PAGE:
As we know that in Windows the partition location is prefixed with
[a-z]:, what if there're more than 26 partitions?
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The drive letters you see are simply representations of the physical partitions available and can be represented by other means. You could only have up to 26 drive letters, but you are definitely able to have (and actually use) many more partitions.
In that case, you could link the drive to a directory on your system rather than a drive letter as, since Windows XP at least (and potentially earlier), it has been possible to mount a drive or partition under a directory in Windows. This would mean you could effectively have a folder containing all your drives that are not accessible by drive letter.
You would do this within the Disk Management administrative console.
To get to the console, go to (or right-click on "My Computer" -> "Manage" -> "Disk Management"):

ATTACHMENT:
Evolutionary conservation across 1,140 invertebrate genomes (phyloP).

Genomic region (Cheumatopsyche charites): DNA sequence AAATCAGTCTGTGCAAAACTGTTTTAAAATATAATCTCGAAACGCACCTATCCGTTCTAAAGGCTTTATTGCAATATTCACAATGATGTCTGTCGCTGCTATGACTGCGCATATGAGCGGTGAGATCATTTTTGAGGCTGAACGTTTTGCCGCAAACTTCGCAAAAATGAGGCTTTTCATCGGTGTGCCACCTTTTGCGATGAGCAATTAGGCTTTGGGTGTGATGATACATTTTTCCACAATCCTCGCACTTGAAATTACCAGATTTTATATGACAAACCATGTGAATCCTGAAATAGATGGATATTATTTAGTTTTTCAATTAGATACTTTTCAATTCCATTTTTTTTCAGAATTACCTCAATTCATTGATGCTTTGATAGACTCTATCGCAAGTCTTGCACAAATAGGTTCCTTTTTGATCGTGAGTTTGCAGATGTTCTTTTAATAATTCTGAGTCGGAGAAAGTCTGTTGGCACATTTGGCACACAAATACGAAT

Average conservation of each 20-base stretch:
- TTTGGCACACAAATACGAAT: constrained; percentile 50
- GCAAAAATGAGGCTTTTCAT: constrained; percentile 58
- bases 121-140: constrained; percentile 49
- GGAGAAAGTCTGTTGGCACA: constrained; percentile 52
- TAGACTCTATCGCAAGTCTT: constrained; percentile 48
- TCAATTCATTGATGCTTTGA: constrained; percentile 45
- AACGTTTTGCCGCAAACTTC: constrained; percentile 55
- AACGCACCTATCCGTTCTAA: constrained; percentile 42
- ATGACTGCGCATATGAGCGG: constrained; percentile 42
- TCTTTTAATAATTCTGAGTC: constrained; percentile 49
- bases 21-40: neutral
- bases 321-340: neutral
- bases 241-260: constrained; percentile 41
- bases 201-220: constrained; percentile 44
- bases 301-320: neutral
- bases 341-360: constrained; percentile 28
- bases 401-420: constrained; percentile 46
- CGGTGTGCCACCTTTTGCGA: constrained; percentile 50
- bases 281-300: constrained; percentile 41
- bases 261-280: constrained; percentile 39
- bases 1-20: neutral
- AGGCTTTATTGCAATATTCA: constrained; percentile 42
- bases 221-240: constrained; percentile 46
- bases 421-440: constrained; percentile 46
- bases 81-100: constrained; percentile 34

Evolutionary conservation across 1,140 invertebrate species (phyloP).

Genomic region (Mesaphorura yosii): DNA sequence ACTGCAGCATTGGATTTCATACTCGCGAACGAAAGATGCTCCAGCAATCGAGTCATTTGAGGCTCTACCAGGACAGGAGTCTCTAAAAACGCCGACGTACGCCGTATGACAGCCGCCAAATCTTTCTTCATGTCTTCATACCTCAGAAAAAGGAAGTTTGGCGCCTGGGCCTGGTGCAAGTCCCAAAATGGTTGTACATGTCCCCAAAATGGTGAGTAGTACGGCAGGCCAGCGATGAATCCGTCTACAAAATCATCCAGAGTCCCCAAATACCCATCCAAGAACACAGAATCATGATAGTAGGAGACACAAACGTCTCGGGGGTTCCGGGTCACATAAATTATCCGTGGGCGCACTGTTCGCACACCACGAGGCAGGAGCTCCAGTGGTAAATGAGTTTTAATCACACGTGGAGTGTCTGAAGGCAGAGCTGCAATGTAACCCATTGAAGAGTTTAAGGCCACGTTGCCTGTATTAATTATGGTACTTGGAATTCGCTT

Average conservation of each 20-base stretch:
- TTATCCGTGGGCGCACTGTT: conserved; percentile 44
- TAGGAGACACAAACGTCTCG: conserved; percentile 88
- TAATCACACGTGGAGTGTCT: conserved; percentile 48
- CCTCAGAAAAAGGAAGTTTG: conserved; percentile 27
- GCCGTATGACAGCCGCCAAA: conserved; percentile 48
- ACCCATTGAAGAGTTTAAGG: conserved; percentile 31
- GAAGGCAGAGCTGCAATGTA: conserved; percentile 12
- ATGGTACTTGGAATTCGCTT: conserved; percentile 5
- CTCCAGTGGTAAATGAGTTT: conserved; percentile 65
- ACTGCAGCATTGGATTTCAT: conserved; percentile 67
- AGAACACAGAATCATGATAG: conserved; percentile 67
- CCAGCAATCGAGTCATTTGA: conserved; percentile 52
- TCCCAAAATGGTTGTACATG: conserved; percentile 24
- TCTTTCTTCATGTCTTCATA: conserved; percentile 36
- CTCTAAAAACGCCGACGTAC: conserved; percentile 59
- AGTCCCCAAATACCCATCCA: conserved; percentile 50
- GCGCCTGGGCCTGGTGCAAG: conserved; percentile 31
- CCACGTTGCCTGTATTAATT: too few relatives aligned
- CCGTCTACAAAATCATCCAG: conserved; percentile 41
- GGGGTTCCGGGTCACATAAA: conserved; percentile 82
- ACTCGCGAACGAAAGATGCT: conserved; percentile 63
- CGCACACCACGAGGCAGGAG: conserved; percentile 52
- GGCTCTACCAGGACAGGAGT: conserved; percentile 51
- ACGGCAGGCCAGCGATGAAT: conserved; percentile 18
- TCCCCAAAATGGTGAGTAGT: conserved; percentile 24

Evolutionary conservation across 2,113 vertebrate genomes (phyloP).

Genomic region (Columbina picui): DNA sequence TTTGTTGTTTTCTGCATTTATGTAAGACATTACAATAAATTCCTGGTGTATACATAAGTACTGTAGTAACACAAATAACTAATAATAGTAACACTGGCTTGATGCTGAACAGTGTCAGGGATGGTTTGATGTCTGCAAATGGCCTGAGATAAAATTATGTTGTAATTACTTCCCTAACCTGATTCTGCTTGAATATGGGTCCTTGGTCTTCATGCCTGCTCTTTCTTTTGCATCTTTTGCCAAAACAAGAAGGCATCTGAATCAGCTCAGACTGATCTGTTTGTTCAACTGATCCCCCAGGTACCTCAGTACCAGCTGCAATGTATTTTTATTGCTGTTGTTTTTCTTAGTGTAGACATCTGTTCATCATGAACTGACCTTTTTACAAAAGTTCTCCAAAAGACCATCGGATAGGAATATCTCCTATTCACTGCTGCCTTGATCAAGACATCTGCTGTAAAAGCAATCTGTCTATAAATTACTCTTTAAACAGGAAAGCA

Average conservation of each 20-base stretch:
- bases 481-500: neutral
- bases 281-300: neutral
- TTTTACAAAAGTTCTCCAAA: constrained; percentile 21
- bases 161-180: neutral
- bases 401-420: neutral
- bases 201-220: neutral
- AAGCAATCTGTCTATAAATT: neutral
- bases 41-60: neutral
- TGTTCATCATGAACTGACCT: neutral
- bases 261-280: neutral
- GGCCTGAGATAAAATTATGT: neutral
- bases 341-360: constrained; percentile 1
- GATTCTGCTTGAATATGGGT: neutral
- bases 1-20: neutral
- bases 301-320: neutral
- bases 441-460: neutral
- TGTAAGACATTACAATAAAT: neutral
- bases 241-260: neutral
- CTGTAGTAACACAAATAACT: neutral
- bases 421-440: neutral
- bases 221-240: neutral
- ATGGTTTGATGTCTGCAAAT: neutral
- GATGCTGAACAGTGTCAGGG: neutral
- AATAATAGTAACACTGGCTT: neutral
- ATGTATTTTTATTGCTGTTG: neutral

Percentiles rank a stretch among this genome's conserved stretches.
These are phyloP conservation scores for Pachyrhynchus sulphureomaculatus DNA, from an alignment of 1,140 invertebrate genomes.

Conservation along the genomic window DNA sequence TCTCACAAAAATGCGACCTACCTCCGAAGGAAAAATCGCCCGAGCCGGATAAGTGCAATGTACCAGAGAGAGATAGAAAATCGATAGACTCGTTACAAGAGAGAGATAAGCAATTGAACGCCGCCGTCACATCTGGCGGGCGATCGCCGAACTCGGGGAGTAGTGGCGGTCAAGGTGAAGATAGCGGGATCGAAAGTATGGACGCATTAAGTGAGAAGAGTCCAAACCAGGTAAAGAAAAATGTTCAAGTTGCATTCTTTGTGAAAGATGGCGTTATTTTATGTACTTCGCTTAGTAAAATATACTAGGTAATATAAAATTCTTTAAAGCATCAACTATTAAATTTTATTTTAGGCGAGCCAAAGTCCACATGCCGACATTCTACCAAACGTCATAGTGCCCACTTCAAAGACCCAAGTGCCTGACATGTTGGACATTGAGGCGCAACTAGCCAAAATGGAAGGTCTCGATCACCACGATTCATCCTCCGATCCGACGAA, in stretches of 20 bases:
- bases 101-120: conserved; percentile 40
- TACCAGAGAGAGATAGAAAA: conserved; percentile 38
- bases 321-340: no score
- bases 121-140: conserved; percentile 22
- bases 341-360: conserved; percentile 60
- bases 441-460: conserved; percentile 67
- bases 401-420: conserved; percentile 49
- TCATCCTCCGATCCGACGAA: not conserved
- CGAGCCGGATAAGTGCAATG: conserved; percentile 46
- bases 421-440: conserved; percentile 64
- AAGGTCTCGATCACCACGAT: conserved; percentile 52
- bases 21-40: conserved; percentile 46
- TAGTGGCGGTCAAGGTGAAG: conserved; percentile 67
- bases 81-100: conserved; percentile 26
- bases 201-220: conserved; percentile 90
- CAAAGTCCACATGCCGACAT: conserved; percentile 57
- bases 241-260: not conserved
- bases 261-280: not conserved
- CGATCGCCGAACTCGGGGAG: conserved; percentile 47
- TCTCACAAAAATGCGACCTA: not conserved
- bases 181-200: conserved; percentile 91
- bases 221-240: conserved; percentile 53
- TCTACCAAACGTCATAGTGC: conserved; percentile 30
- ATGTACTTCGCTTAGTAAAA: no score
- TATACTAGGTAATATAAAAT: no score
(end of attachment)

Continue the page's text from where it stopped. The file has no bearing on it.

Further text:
If you right click a partition you would see a
As a side not you will want to make sure that the folder that you are using is empty, when you mount a partition to that folder then you will only see the files and folders from that partition and any original files will be invisible. I suspect if you unmount the drive from that folder you will be able to see the original files again, but I don't know for certain.
Weird, I assumed that there would be some kind of limit on how many logical partitions you can have in an extended partition, but I can't actually find anything about it. I know you can only have four primary partitions.
This is an example drive that I have removed the drive letter from and instead assigned to a folder, the files on that drive are now accessible at
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Under DOS 3.3 at least you could get drives like [:\ i.e .the ASCII characters after Z.
This was using Novell and setting LASTDRIVE to some high letter.
So there might be a way of getting the 27th partition to have a character name.